Departmental Papers (Dental)

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Journal Article

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Journal of Biological Chemistry





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Previously, we reported that platelet-activating factor (PAF) stimulates higher G protein activation and a more robust Ca2+ mobilization in RBL-2H3 cells expressing earboxyl terminus deletion, phosphorylation-deficient mutant of PAF receptor (mPAFR) when compared with the wild-type receptor (PAFR). However, PAF did not provide sufficient signal for CC chemokine receptor ligand 2 (CCL2) production in cells expressing mPAFR. Based on these findings, we hypothesized that receptor phosphorylation provides a G protein-independent signal that synergizes with Ca2+ mobilization to induce CCL2 production. Here, we show that a mutant of PAFR (D289A), which does not couple to G proteins, was resistant to agonist-induced receptor phosphorylation. Unexpectedly, we found that when this mutant was coexpressed with mPAFR, it restored NF-κB activation and CCL2 production. PAF caused translocation of β-arrestin from the cytoplasm to the membrane in cells expressing PAFR but not a phosphorylation-deficient mutant in which all Ser/Thr residues were replaced with Ala (AST-PAFR). Interestingly, PAF induced significantly higher NF-κB and nuclear factor of activated T cells (NFAT)-luciferase activity as well as CCL2 production in cells expressing ΔST-PAFR than those expressing PAFR. Furthermore, a Ca2+/calcineurin inhibitor completely inhibited PAF-induced NFAT activation and CCL2 production but not NF-κB activation. These findings suggest that the carboxyl terminus of PAFR provides a G protein-independent signal for NF-κB activation, which synergizes with G protein-mediated Ca2+/calcineurin activation to induce CCL2 production. However, receptor phosphorylation and β-arrestin recruitment inhibit CCL2 production by blocking both NF-κB activation and Ca 2+/calcineurin-dependent signaling pathways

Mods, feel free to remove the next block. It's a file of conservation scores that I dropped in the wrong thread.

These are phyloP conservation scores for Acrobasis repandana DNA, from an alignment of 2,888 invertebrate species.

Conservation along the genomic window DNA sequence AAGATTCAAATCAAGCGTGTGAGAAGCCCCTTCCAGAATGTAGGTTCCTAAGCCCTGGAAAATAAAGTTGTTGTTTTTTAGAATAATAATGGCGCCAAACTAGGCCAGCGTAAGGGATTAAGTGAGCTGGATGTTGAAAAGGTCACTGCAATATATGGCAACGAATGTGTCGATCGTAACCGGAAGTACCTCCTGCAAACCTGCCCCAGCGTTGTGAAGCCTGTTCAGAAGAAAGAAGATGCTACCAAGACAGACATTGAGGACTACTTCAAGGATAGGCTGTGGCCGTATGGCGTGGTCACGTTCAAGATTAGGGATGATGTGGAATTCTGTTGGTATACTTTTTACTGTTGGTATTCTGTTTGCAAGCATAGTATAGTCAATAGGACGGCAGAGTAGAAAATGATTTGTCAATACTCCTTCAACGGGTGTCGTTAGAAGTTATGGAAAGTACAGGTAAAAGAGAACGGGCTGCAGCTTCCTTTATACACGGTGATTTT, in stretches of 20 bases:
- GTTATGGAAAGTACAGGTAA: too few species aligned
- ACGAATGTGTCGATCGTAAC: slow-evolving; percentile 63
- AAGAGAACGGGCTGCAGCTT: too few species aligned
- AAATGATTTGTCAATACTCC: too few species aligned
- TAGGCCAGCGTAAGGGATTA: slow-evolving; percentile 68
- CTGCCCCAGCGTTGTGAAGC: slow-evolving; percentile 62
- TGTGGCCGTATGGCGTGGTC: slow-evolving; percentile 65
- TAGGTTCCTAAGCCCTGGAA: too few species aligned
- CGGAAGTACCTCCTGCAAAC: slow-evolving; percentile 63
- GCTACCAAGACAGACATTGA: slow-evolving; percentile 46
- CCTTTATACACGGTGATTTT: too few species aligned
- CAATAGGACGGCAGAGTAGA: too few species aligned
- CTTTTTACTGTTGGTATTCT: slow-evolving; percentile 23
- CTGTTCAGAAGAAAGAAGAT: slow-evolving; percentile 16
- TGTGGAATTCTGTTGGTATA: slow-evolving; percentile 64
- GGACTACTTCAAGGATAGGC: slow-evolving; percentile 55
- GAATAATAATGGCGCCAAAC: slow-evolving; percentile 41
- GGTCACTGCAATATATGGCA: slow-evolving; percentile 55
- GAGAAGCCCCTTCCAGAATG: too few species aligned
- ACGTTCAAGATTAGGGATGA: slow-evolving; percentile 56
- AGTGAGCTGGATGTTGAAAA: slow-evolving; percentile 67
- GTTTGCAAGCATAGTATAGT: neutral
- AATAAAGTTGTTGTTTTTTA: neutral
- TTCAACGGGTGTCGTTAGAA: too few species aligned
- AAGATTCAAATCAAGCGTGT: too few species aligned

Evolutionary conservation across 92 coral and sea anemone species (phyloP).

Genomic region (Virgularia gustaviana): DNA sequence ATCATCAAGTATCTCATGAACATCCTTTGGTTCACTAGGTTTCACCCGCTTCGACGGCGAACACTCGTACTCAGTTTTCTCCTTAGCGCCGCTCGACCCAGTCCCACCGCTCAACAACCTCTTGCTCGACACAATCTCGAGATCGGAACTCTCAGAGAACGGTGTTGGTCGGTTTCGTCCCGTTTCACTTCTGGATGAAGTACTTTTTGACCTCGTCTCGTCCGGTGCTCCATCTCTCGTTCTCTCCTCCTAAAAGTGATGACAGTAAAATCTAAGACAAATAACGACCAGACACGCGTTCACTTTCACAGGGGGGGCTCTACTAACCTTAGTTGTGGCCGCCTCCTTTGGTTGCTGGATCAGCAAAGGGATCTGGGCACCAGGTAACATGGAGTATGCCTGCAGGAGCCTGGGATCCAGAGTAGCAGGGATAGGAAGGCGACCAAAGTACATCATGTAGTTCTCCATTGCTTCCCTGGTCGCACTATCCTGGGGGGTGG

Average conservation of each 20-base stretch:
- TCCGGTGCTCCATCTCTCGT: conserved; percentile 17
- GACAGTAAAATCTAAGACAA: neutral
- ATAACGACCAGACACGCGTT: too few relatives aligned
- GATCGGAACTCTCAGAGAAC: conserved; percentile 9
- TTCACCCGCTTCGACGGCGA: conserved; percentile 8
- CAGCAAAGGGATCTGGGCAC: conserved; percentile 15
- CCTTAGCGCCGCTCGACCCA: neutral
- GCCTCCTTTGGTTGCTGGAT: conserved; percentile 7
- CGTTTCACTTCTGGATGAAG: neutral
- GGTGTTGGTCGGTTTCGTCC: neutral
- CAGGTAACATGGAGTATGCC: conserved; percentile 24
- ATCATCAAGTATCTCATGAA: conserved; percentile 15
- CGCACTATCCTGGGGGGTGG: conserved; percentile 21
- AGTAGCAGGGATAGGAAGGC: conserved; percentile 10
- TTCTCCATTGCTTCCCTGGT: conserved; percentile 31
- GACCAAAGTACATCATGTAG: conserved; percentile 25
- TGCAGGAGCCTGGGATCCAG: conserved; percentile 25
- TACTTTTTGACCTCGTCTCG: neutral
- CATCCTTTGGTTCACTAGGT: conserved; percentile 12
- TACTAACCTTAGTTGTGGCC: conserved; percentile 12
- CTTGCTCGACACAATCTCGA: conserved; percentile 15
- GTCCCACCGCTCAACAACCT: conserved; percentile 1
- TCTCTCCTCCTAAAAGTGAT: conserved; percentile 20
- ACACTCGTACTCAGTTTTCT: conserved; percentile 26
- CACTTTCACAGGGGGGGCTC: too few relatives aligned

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Dentistry Commons



Date Posted: 10 February 2023

This document has been peer reviewed.